Hark! Is that the jingle of an overladen shopping trolley or the bells on Santa’s sleigh? Is that the screech of a fractious parent or a chorus of preschoolers singing “Away in a Manger” out of tune? Yes, Christmas is out to get you, whether you dread it or welcome it with open arms. To help you prepare yourself for the onslaught, I’ve identified four different Christmas personality types; which one are you?
- Do you tend to ‘do’ Christmas, whether in the traditional or some hybrid newfangled way, or do you try to avoid it as much as you can?
- Do you anticipate Christmas mostly with anxiety or with joy in your heart?
Find your personality type from the table below and read the detailed descriptions that follow. Don’t forget to share your ‘diagnosis’ anonymously in the poll and/or in the comments below.
Disclaimer Serious personality research is based on the analysis of multiple data points; this has come straight out of my – admittedly thoughtful – head. Therefore it’s just for fun and you participate at your own risk!
Christmas crackers: cheerful joiners
Watch out for … smugness or assuming everyone would do it your way: why do so at Christmas, when you’re open to diversity for the rest of the year? By all means invite a lonely neighbour around for sherry, but only if you genuinely enjoy each other’s company. No-one appreciates being pitied and, if you’re guilty about good fortune that others can’t share, a donation to charity can assuage your guilt.
Christmas martyrs: anxious joiners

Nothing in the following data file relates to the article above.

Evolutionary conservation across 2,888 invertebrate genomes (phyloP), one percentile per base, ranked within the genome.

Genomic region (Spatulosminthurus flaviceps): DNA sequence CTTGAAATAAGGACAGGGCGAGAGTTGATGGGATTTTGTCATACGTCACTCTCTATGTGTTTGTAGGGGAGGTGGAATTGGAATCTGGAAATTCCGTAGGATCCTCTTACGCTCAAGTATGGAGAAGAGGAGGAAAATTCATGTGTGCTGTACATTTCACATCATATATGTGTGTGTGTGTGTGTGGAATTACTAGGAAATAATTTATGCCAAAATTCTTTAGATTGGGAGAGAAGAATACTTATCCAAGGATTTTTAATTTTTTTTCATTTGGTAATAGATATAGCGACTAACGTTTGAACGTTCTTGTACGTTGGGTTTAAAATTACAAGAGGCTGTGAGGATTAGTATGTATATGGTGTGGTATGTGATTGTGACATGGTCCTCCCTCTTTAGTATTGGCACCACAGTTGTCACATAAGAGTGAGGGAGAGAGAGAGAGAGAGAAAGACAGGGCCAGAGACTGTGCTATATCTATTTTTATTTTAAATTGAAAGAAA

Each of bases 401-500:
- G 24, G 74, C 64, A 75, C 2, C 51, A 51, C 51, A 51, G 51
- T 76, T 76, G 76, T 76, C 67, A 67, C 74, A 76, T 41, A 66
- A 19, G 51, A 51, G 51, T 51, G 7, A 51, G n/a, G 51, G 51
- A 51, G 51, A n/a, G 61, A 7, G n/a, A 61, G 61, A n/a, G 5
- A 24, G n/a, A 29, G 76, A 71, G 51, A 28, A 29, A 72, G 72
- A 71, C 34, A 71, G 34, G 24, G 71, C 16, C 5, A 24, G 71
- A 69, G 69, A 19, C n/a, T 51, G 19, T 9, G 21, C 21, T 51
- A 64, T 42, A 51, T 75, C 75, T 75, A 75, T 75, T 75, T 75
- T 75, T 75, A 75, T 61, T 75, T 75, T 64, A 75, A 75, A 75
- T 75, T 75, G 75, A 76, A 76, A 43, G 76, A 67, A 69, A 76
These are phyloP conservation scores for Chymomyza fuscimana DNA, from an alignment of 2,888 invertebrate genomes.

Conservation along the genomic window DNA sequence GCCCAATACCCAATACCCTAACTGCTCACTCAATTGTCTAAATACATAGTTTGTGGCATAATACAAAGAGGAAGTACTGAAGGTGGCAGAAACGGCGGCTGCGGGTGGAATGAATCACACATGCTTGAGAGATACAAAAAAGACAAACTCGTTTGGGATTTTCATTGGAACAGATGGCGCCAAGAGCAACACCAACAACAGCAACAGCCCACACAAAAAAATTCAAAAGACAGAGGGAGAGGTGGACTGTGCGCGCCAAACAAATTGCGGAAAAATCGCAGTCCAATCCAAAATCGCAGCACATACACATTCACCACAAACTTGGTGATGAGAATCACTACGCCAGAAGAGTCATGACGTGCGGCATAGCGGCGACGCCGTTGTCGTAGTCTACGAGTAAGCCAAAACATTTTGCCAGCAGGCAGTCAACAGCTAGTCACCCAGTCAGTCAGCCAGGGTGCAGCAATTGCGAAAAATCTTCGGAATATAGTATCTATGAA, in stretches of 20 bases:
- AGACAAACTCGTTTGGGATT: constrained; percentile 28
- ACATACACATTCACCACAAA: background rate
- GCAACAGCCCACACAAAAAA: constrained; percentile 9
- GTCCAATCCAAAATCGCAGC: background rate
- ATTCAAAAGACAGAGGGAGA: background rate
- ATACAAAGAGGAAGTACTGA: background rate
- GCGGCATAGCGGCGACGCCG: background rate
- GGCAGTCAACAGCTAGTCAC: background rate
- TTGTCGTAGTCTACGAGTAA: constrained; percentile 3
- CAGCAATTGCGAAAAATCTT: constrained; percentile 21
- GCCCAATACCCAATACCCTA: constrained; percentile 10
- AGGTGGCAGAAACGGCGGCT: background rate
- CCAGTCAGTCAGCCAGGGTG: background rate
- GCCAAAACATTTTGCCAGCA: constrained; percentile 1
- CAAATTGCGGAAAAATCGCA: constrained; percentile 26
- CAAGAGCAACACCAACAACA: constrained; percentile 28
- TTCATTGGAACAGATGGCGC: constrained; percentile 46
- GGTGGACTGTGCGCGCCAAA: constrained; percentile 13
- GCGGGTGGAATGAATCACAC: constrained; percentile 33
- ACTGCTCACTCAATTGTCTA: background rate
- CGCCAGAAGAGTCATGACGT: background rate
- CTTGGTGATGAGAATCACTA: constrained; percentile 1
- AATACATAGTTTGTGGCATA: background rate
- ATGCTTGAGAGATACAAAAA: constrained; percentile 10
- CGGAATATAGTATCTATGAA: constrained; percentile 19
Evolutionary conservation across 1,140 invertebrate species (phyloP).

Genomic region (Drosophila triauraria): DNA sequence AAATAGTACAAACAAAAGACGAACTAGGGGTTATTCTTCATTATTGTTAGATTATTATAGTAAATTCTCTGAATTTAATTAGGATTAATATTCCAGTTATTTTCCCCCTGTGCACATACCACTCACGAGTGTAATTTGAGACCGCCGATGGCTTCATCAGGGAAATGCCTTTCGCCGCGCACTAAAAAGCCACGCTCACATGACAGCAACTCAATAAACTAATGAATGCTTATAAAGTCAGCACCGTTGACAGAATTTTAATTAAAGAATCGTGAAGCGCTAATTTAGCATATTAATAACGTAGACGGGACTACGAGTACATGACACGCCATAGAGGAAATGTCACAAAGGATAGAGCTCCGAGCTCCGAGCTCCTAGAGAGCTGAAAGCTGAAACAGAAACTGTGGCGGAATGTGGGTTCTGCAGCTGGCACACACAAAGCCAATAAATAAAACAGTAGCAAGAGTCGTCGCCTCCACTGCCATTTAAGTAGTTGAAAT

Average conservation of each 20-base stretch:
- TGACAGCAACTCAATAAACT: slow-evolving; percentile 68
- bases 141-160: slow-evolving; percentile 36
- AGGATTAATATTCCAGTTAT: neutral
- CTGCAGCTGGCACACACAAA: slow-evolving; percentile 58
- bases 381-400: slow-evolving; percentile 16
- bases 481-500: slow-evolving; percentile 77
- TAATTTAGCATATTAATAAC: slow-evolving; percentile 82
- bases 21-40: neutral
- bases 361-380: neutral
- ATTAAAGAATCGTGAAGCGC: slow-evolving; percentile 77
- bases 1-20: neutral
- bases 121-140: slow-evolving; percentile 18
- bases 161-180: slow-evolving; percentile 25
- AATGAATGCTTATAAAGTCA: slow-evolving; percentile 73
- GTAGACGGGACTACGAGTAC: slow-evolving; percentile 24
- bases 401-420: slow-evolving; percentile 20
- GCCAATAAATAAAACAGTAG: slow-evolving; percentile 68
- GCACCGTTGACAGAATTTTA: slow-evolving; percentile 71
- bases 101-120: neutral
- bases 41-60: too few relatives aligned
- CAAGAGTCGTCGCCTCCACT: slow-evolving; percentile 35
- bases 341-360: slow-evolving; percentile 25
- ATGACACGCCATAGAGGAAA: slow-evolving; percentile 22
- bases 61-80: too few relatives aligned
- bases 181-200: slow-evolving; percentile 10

Watch out for … perfectionism and burnout. It’s only in those cosy Christmas adverts that the holiday is ever perfect and, if you exhaust yourself or get snappy juggling so many responsibilities, you’ll end up ‘spoiling’ Christmas anyway. Prioritise! Delegate! As I set out in last year’s Annethology Christmas message, you’re not obliged to do it all. Seriously, if you set yourself impossible standards, you risk joining the victims. And if you can’t set reasonable limits, get yourself some therapy and learn to be kinder to yourself.
Humbuggers: cheerful avoiders
Watch out for … feelings of inadequacy or making do with ‘Christmas lite’. Don’t underestimate the social and commercial pressures to conform. Some martyrs will feel threatened by your capacity to give Christmas the finger, while Big Business will try their damnedest to get you to splurge on your credit card. They’ll target your inadequacies and hint that the solution is to spend, spend, spend! Resist! You’re not perfect, but neither is anyone else. It’s not your imperfections that drive you to opt out of Christmas, it’s the inadequacy of the holiday itself to meet your needs. While card-carrying humbuggers can co-opt some trappings of the season, don’t succumb to ‘a quiet Christmas’. Why accept the inferior version if it’s simply not your thing? People might look at you askance when you say you don’t do Christmas, but you’re showing solidarity with those that the contemporary secular Christmas actively harms.
Victims: anxious avoiders